Bach FAQ 116


Wilhelm Friedemann Bach, Bachs Son ... Was Wilhelm Friedemann Bach Really the Black Sheep in the Family of Musicians?


The 100 most important Bach FAQ.


No, no, no! Wilhelm Friedemann Bach was an honest person.


1. The first novelist Albert Emil Brachvogel really spoke very bad about Wilhelm Friedemann Bach. 2. Wilhelm Friedemann Bach ... the picture with "hat and fur"? That actually isn't WFB. But – and this is clearly scientifically clarified – a completely different Bach from the huge family of musicians from Thuringia. But ... it's just not Wilhelm Friedemann Bach.


The "Freundeskreis Wilhelm Friedemann Bach" (... the Circle of Friends of Wilhelm Friedemann Bach) in Berlin and in particular Gisela Thielicke as well as the Bach portal "Bach on Bach" and Aryeh Oron with his English Bach portal "Bach Cantatas Website" ...this "handful" of Bach enthusiasts has decided to "rehabilitate" WFB, as insiders call the oldest Bach son every once in a while. This is because both this image (... the man with the hat and the fur) remains so obstinate, and the novel by Albert Emil Brachvogel does the same. This realization – that the gentleman with the hat and the fur is not WFB and that the book by Albert Emil Brachvogel is just not worth reading  to spread these facts there, where they hopefully will be found more and more in the future – namely on the Internet, on Google and on "Bach on Bach", too – that is the declared way of these four hobby scientists in the matter of Bach. And ... that is the reason, why it is the FAQ 116 in our Bach mission. Related to Wilhelm Friedemann Bach. To the Wilhelm Friedemann Bach, who he really was. And to the pictures that show him how he really looked like back then.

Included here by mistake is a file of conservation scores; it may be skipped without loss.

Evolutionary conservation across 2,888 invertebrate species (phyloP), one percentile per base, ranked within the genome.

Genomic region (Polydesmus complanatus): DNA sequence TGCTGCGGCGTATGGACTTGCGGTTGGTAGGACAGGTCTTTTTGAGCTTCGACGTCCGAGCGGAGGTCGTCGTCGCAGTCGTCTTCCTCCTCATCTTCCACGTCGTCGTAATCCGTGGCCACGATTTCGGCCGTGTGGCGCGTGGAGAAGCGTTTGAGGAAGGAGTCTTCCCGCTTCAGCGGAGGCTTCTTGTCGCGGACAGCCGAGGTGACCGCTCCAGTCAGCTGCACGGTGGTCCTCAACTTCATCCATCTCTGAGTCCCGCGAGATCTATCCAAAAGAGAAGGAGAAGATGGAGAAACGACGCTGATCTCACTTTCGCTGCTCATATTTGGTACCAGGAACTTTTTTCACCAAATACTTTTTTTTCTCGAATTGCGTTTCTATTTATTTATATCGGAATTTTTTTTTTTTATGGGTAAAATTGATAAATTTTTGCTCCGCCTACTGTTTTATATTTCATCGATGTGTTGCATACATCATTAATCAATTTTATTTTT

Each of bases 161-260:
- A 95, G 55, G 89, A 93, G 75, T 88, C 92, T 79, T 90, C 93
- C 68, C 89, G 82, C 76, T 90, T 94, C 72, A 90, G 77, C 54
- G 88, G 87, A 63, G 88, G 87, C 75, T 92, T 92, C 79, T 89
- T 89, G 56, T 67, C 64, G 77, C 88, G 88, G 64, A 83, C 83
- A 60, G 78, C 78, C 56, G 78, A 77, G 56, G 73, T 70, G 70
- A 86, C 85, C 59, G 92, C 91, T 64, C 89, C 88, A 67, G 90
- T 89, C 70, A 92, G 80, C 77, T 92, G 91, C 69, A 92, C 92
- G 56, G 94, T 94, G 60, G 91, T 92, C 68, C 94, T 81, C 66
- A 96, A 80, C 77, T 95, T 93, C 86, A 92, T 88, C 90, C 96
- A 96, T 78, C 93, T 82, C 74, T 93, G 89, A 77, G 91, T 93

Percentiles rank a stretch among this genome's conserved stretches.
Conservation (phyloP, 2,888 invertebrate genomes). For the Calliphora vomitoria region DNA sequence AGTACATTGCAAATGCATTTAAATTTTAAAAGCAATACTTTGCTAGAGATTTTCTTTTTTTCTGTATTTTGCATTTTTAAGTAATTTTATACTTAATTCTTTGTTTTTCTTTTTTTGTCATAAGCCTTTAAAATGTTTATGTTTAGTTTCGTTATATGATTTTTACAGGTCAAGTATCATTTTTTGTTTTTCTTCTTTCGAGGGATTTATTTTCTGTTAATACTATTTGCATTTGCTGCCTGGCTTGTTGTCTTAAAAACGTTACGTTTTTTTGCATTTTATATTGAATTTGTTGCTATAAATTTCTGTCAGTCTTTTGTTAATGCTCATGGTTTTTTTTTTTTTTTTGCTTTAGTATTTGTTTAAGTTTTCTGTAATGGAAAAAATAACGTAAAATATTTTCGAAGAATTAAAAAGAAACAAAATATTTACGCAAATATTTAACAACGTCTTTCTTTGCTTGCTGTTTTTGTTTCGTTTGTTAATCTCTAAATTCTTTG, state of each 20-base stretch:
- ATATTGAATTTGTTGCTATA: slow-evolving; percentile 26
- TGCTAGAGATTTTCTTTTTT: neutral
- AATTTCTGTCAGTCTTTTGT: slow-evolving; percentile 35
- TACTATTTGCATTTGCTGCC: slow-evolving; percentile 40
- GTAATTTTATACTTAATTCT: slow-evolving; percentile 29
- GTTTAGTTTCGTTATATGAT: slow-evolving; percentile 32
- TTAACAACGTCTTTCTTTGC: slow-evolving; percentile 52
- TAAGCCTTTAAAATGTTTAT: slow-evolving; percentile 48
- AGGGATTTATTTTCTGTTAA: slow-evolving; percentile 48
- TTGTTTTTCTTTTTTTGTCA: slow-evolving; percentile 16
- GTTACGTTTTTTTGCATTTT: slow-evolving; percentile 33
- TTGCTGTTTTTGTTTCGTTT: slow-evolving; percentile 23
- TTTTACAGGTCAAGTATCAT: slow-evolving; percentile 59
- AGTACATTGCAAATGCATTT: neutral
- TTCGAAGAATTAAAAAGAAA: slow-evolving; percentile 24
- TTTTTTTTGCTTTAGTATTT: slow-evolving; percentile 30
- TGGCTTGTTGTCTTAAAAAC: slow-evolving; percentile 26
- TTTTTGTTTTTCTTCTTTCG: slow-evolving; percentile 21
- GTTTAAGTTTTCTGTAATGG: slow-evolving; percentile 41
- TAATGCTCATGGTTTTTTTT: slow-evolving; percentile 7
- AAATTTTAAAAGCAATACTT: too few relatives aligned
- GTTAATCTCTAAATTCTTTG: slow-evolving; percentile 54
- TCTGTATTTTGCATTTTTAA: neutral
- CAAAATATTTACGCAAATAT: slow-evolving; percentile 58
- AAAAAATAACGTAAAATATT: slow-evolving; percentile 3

Wilhelm Friedemann Bach? Yes, that's exactly Wilhelm Friedemann Bach. The "gentleman with the hat and the fur," who is, of course, not shown here: This guy is just not Wilhelm Friedemann Bach ... he has never been! And they know that for a long time already! Very long! But ... it seems so very exhausting to start to explain that crystal clear through a competent institution.



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If you are so enthusiastic about this topic that this whole website page isn't enough for you, then you should contact the Circle of Friends of Wilhelm Friedemann Bach (Freundeskreis Wilhelm Friedemann Bach) in Berlin-Mitte. Call Mrs. Thielicke. Her phone number? Here you are: 0 30 - 8 52 64 23. However, check on the time difference and please don't call her in the middle of the night (CET; editor's note).